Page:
The island of misfit toys Thursday May 11, 2006, 2 comments

As some might know, every night that I can, I go for a ten kilometer stroll. I wait till nightfall, as I find the darkness less distracting than the daylight. It’s not only a walk for physical fitness, its a time for my mind to reel freely, to spin and draw out thoughts that don’t get a chance in my normal day-to-day activities.

Last night I realized I feel it important to continue exploring one of the ideas that arose out of yesterday’s post, the idea of shaping the Internet into a more immersive experience. I may be relying on stereotype to hold my case together here, but I’ve been in the field for a long time, and sometimes, stereotypes are stereotypes for a reason.

There seems to be an overwhelming drive among techie types to create an Internet experience so “real” that it renders reality obsolete. Instead of going to work every day, these same techie types want to create an immersive environment that simulates a work environment perfectly, but doesn’t require them to step out of their mom’s basement (see? using stereotypes as duct tape).

They can create entire second worlds, like Second Life, where they can be anything they want. What is telling is how rarely these “second lives” are anything like the first lives.

Instead of being (perhaps) overweight 30-somethings with no social lives, no social skills, and a deep-seated self esteem issue, they often assume the role of women that have rejected them in their real lives. An understandable role reversal. Now they are the ones doing the rejection. I am sure it gives one a sense of power.

What it doesn’t do is address the self esteem issues. In fact, it probably feeds the issues. Makes it more likely these men will continue to be rejected by real-life women.

This goes beyond hygiene, it goes beyond personality. I know a great many of these types of men. My best friend in high school was one when he was little, and one when he reached adulthood. Brilliant, but utterly unaware of why he wasn’t being accepted for the amazing person he was. It must have been overwhelming, because he eventually took his own life.

What I am getting at here is fairly deep, and I fear I am doing a poor job of articulating it. Instead of rebuilding the universe in such a way that they understand all the rules, these people might be better served by learning why they are being rejected. They are, after all, worthy people – beautiful people with beautiful minds and beautiful souls. What they are not is confident.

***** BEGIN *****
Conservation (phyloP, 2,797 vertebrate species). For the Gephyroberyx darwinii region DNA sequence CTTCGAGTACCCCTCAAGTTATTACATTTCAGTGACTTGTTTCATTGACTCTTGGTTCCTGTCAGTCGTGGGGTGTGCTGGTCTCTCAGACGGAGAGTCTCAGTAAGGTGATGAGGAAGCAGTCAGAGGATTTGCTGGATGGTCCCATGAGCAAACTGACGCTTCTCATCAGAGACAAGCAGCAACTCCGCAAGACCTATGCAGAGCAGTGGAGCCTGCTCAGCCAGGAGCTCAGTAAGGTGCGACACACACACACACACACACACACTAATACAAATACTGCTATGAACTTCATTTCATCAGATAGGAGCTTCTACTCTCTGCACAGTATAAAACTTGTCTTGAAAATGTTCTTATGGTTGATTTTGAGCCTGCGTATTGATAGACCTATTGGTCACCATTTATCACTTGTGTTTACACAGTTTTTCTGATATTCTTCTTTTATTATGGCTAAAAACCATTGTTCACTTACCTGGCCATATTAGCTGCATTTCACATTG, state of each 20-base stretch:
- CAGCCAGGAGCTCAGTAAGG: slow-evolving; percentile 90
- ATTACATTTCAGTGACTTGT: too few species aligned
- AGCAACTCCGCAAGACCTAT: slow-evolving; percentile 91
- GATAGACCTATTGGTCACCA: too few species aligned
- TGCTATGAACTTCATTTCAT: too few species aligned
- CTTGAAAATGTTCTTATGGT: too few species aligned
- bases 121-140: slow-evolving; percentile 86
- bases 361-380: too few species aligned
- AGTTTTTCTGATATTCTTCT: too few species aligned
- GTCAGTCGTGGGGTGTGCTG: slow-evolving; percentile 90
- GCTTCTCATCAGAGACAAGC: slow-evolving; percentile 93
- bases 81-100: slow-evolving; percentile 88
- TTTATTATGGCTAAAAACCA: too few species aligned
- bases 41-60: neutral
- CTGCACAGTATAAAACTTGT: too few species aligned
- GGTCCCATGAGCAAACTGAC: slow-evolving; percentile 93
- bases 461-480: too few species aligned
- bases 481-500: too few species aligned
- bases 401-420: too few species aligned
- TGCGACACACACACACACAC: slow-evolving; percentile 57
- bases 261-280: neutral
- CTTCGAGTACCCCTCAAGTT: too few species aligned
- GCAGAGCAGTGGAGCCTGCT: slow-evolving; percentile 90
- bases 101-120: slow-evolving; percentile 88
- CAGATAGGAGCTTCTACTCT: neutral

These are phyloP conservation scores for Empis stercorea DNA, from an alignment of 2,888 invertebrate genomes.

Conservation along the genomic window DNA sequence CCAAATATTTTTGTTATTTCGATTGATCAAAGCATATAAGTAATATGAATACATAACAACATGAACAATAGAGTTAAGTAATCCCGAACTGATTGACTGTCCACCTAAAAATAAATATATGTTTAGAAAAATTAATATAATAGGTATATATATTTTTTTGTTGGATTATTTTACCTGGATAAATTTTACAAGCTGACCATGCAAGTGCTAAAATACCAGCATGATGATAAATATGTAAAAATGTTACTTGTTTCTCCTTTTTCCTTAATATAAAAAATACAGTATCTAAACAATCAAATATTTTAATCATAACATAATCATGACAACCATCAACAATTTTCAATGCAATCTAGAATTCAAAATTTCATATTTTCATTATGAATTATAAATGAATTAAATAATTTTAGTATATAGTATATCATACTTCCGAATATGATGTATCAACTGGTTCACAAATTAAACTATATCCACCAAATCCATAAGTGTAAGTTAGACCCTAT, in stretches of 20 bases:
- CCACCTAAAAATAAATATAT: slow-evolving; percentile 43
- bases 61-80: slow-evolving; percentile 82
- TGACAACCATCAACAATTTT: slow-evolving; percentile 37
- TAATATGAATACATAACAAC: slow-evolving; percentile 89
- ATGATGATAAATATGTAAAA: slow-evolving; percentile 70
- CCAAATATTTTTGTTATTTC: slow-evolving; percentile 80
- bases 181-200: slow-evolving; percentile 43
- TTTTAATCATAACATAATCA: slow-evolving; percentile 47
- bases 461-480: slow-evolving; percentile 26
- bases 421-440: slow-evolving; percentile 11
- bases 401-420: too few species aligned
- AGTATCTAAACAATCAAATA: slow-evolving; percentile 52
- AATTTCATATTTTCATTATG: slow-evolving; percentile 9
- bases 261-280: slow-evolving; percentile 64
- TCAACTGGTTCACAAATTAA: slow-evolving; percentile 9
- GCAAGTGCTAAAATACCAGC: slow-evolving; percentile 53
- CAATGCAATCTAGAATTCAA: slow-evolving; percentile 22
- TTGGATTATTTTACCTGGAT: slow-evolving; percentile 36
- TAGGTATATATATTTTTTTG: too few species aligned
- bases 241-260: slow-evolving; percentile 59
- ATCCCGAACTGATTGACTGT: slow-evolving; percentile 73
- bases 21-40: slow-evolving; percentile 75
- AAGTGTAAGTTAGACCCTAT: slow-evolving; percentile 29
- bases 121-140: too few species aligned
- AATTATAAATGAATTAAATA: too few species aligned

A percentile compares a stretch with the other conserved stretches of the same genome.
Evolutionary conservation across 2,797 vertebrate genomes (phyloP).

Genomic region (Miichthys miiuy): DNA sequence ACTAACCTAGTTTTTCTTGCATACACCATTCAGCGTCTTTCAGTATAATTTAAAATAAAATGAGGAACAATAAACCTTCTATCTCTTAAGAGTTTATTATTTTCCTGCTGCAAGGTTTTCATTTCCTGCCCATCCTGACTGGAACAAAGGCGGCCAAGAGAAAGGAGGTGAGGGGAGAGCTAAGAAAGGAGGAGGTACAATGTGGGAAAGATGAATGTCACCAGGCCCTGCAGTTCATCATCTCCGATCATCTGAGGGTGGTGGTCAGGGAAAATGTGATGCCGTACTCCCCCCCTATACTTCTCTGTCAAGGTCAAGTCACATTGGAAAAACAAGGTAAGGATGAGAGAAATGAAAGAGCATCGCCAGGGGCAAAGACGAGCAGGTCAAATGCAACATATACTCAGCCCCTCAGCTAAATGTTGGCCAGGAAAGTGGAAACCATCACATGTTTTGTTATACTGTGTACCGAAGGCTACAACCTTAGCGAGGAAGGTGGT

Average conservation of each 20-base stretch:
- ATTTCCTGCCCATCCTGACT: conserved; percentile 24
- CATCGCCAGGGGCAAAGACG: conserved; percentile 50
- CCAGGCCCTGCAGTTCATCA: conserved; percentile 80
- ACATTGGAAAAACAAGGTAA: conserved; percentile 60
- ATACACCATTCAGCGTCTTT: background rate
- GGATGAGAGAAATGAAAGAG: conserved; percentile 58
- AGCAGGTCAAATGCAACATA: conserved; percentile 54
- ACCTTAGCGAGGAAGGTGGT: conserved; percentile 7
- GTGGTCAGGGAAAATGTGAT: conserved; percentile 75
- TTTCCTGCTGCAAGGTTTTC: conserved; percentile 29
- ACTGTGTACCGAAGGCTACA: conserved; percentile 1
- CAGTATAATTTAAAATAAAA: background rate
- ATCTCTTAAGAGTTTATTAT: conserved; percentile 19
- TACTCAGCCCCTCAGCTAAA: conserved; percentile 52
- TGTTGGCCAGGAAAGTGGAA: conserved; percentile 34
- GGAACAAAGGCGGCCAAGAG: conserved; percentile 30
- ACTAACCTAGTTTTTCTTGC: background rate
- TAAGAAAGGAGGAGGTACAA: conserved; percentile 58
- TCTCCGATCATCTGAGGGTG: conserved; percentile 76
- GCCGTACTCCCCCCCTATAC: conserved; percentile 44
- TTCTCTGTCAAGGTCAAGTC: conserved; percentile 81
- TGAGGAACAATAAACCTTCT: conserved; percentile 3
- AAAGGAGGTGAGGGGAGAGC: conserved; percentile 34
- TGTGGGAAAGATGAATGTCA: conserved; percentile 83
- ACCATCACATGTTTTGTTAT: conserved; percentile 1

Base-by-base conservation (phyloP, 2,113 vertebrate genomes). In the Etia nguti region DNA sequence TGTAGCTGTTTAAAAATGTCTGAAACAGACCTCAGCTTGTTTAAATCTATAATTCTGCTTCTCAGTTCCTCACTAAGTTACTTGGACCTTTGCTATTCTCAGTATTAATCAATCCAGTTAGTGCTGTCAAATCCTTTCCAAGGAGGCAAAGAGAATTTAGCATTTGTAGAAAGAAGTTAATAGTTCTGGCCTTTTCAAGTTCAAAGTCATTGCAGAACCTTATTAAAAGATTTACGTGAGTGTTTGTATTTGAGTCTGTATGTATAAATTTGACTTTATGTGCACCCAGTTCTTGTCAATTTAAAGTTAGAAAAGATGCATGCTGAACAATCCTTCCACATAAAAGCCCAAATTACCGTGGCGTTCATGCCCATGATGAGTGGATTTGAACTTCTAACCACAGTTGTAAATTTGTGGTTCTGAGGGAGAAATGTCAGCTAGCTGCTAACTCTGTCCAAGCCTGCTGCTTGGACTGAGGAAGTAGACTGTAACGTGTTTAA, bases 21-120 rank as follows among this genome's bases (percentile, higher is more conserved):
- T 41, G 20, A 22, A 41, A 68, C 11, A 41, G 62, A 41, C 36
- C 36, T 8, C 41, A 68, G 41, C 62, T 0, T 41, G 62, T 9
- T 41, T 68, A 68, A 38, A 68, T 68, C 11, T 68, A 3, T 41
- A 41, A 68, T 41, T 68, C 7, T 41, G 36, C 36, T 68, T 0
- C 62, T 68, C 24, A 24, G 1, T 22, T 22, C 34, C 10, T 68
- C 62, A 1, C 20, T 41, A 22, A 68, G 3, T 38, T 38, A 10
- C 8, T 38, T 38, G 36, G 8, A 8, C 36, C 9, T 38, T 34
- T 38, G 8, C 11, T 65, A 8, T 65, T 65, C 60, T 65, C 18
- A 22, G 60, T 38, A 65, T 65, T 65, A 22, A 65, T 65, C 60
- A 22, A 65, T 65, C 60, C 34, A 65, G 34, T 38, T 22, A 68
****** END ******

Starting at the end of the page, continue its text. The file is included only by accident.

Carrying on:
Over the course of my musical career, it has been demonstrated to me time and again that looks have almost nothing to do with appeal. I have seem musicians – skinny, nerdy, funny looking musicians around whom lovely girls swarm. It is not how they look. They look just like some of those same techie types. It is the attitude. The self-worth. The belief in ones self.

It seems like such an engineer way to deal with things. See a problem, find the solution which offers the most technological challenge, and go boldly. Change the universe, don’t change the person or their outlook.

The Internet should (and could) never approximate reality. Television sure as hell doesn’t. Newspapers don’t. Books don’t. We can get lost in the worlds presented by these mediums, but they aren’t reality, and nobody confuses them with reality. At least, they shouldn’t. Television has its own problems in this arena, but that lays outside the scope of this post.

In short, the misfit toys have to stop believing they are flawed. They have to value themselves before they can expect anyone else to. For many people, this is a built in capacity, but for some it might be something that has to be learned.

Engineer, fix thyself.


Thomas M. Friday May 12, 2006

Just tell ‘em to slowly put down the keyboard and mouse, back away from them slowly, and go do something like…

1. Be a big brother/sister to a child (it really helps when you don’t always focus on “me, me, me”)

2. Find some people with names and faces that don’t end with .jpg, .gif, or .png

3. Exercise (actually, this really should be maditory.)

4. Take a spontaneous vacation

5. Go to a coffee house – without the laptop.

6. Learn to do something you don’t currently know but have always wanted too (i.e. play a musical instrument, draw, paint, learn a language, etc.).

7. Do something you haven’t done since you were in elemetary school, junior high, or high school that you remember as being “fun”.

8. Find an old friend from elemetary shool, junior high, high school, or college whom you haven’t seen, or talked to in years, and go (don’t call or email) visit them.

9. thru 1001: I’ll leave up to you…

How can the draw of an online-life be appealing when there’s so much more to live for than pixels?

Adrian Friday May 12, 2006

I do not know, Thomas. I find it disturbing.

Commenting has ended for this post, but I'd still love to hear from you.

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A Rain of Frogs is written, designed and built by Adrian Lebar, a twenty(!) year veteran of web design and development. He is currently managing web and mobile development teams at Canada’s largest and most beloved classifieds site, Kijiji!

He is a father, sailor, snowboarder, skier, cyclist, writer, artist, graphic designer, classically trained musician and afraid of heights.

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There is little elegance in complexity.”
- Adrian Lebar


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